Tribunals' power to compel disclosure

If parties deny the existence of requested documents or the fact that they are in their control, the arbitral tribunal may be left with "few options but to accept that explanation" (O'Malley, 2012, 46). However, tribunals may conclude the denial is unfounded and have a variety of means at their disposal to compel disclosure, albeit not always entirely satisfactory ones, and some of which may prove more effective than others.

The most commonly cited method of deterring parties from refusing to disclose documentary evidence is tribunals' exercise of their power to draw adverse inferences, which is enshrined in most arbitration rules. More "tangible" sanctions available to tribunals comprise costs orders and interim orders. A tribunal can use its discretion to issue a costs order against a non-complying party as provided, for instance, by Art 9(7) of the IBA Rules. However, this may provide little incentive to comply with a disclosure order to a party that is confident of the strength of its case, and thus be of limited use to a party that has been unable to make its arguments satisfactorily due to missing evidence (Greenberg and Lautenschlager, 2011).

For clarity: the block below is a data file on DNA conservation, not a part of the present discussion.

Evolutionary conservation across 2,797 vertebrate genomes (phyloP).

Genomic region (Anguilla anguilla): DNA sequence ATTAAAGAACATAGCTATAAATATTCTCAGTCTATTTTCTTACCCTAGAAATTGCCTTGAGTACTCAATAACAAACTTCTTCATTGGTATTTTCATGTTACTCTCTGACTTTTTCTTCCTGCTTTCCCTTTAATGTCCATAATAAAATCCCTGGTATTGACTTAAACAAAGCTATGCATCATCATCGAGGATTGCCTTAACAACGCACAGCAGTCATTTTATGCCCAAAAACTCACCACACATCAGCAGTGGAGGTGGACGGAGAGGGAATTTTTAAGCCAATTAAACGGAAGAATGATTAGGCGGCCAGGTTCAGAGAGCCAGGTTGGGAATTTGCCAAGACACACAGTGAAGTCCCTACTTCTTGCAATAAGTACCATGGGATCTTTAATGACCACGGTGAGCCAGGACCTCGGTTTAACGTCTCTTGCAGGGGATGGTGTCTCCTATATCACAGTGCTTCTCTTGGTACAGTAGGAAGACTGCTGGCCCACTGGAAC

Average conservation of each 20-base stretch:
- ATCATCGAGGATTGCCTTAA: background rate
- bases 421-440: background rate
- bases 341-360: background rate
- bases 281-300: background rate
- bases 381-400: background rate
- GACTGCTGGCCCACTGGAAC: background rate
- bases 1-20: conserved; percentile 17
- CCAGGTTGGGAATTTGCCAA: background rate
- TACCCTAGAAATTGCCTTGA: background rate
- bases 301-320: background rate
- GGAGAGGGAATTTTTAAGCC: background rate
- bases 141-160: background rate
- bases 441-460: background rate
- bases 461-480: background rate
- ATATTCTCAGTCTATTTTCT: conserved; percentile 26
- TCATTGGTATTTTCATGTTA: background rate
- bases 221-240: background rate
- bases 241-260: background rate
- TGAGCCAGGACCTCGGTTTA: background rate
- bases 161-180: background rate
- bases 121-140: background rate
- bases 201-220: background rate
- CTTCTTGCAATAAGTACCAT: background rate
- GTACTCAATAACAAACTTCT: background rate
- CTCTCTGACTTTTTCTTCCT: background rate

A potentially more effective solution is for parties to rely on tribunals' widely recognised authority to grant interim relief (absent an agreement by the parties to the contrary) in the form of an injunction, or try to obtain a partial award on disclosure. If parties have a substantive right to documents, as is the case where the provision of certain information by one party to the other is a term of the contract, enforcement of that right through an injunction or partial award would be even quicker, as the tribunal would not have to examine the merits of the document production request (Webster, 2001).

Enforcement of interim awards is unfortunately less straightforward. The issue of whether provisional measures ordered by an arbitral tribunal are enforceable as "awards" under the New York Convention and national legislation is subject to debate, and the lack of a recognised enforcement mechanism for cross-border procedural orders may cause difficulties in international arbitrations.